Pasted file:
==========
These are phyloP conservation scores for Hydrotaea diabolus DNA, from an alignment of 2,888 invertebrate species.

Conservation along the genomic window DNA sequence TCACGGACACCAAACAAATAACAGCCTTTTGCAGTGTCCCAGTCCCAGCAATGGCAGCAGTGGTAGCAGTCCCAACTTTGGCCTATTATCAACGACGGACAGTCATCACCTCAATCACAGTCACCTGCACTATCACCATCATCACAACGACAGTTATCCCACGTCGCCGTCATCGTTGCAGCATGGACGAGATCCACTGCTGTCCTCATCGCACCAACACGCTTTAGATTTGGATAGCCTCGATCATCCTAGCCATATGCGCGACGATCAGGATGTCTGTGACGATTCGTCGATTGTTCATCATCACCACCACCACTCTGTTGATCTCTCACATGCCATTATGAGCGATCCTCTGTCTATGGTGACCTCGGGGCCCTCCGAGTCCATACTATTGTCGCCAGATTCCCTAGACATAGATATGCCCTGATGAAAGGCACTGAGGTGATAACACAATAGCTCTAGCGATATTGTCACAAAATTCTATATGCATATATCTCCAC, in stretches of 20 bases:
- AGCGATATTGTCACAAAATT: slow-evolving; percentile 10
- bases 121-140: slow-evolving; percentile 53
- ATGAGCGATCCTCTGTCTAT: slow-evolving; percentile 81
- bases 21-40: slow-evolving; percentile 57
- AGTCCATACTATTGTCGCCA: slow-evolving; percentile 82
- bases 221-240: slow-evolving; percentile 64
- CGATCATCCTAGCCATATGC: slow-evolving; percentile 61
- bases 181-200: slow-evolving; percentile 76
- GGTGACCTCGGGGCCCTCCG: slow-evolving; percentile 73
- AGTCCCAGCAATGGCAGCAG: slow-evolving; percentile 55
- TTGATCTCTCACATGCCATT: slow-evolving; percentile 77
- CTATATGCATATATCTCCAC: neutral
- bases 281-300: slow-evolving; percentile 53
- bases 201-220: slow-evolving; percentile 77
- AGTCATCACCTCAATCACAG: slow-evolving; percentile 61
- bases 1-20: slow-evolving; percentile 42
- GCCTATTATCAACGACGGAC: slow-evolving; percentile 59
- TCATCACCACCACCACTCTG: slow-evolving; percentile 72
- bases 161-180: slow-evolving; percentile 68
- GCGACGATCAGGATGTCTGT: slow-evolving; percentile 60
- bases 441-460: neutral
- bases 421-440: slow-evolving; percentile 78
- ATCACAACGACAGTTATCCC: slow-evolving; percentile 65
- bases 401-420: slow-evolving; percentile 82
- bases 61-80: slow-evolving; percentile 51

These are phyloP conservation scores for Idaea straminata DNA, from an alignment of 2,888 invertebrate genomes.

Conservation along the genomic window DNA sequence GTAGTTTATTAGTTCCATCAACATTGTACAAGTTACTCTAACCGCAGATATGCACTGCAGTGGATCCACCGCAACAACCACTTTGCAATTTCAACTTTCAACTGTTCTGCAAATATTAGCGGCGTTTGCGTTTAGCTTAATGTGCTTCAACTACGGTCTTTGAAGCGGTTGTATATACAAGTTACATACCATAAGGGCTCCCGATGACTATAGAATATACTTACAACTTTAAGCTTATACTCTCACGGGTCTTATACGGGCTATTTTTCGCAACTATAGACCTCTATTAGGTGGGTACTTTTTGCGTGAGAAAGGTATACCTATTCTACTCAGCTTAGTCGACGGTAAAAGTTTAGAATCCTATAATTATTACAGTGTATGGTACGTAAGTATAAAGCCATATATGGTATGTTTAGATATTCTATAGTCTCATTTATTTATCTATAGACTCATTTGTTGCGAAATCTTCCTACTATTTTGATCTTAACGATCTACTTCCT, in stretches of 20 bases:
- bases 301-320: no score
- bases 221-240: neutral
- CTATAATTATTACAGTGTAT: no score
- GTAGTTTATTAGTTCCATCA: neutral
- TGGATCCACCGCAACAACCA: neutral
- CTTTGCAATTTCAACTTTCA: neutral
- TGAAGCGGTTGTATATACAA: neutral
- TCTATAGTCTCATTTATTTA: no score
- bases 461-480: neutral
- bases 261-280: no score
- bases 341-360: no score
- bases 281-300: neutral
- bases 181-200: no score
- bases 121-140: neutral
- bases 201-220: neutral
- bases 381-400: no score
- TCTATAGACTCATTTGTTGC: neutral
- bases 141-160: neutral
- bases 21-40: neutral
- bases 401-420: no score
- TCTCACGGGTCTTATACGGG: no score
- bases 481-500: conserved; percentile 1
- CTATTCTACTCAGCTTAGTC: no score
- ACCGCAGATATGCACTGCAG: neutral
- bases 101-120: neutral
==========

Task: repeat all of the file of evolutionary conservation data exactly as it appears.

These are phyloP conservation scores for Hydrotaea diabolus DNA, from an alignment of 2,888 invertebrate species.

Conservation along the genomic window DNA sequence TCACGGACACCAAACAAATAACAGCCTTTTGCAGTGTCCCAGTCCCAGCAATGGCAGCAGTGGTAGCAGTCCCAACTTTGGCCTATTATCAACGACGGACAGTCATCACCTCAATCACAGTCACCTGCACTATCACCATCATCACAACGACAGTTATCCCACGTCGCCGTCATCGTTGCAGCATGGACGAGATCCACTGCTGTCCTCATCGCACCAACACGCTTTAGATTTGGATAGCCTCGATCATCCTAGCCATATGCGCGACGATCAGGATGTCTGTGACGATTCGTCGATTGTTCATCATCACCACCACCACTCTGTTGATCTCTCACATGCCATTATGAGCGATCCTCTGTCTATGGTGACCTCGGGGCCCTCCGAGTCCATACTATTGTCGCCAGATTCCCTAGACATAGATATGCCCTGATGAAAGGCACTGAGGTGATAACACAATAGCTCTAGCGATATTGTCACAAAATTCTATATGCATATATCTCCAC, in stretches of 20 bases:
- AGCGATATTGTCACAAAATT: slow-evolving; percentile 10
- bases 121-140: slow-evolving; percentile 53
- ATGAGCGATCCTCTGTCTAT: slow-evolving; percentile 81
- bases 21-40: slow-evolving; percentile 57
- AGTCCATACTATTGTCGCCA: slow-evolving; percentile 82
- bases 221-240: slow-evolving; percentile 64
- CGATCATCCTAGCCATATGC: slow-evolving; percentile 61
- bases 181-200: slow-evolving; percentile 76
- GGTGACCTCGGGGCCCTCCG: slow-evolving; percentile 73
- AGTCCCAGCAATGGCAGCAG: slow-evolving; percentile 55
- TTGATCTCTCACATGCCATT: slow-evolving; percentile 77
- CTATATGCATATATCTCCAC: neutral
- bases 281-300: slow-evolving; percentile 53
- bases 201-220: slow-evolving; percentile 77
- AGTCATCACCTCAATCACAG: slow-evolving; percentile 61
- bases 1-20: slow-evolving; percentile 42
- GCCTATTATCAACGACGGAC: slow-evolving; percentile 59
- TCATCACCACCACCACTCTG: slow-evolving; percentile 72
- bases 161-180: slow-evolving; percentile 68
- GCGACGATCAGGATGTCTGT: slow-evolving; percentile 60
- bases 441-460: neutral
- bases 421-440: slow-evolving; percentile 78
- ATCACAACGACAGTTATCCC: slow-evolving; percentile 65
- bases 401-420: slow-evolving; percentile 82
- bases 61-80: slow-evolving; percentile 51

These are phyloP conservation scores for Idaea straminata DNA, from an alignment of 2,888 invertebrate genomes.

Conservation along the genomic window DNA sequence GTAGTTTATTAGTTCCATCAACATTGTACAAGTTACTCTAACCGCAGATATGCACTGCAGTGGATCCACCGCAACAACCACTTTGCAATTTCAACTTTCAACTGTTCTGCAAATATTAGCGGCGTTTGCGTTTAGCTTAATGTGCTTCAACTACGGTCTTTGAAGCGGTTGTATATACAAGTTACATACCATAAGGGCTCCCGATGACTATAGAATATACTTACAACTTTAAGCTTATACTCTCACGGGTCTTATACGGGCTATTTTTCGCAACTATAGACCTCTATTAGGTGGGTACTTTTTGCGTGAGAAAGGTATACCTATTCTACTCAGCTTAGTCGACGGTAAAAGTTTAGAATCCTATAATTATTACAGTGTATGGTACGTAAGTATAAAGCCATATATGGTATGTTTAGATATTCTATAGTCTCATTTATTTATCTATAGACTCATTTGTTGCGAAATCTTCCTACTATTTTGATCTTAACGATCTACTTCCT, in stretches of 20 bases:
- bases 301-320: no score
- bases 221-240: neutral
- CTATAATTATTACAGTGTAT: no score
- GTAGTTTATTAGTTCCATCA: neutral
- TGGATCCACCGCAACAACCA: neutral
- CTTTGCAATTTCAACTTTCA: neutral
- TGAAGCGGTTGTATATACAA: neutral
- TCTATAGTCTCATTTATTTA: no score
- bases 461-480: neutral
- bases 261-280: no score
- bases 341-360: no score
- bases 281-300: neutral
- bases 181-200: no score
- bases 121-140: neutral
- bases 201-220: neutral
- bases 381-400: no score
- TCTATAGACTCATTTGTTGC: neutral
- bases 141-160: neutral
- bases 21-40: neutral
- bases 401-420: no score
- TCTCACGGGTCTTATACGGG: no score
- bases 481-500: conserved; percentile 1
- CTATTCTACTCAGCTTAGTC: no score
- ACCGCAGATATGCACTGCAG: neutral
- bases 101-120: neutral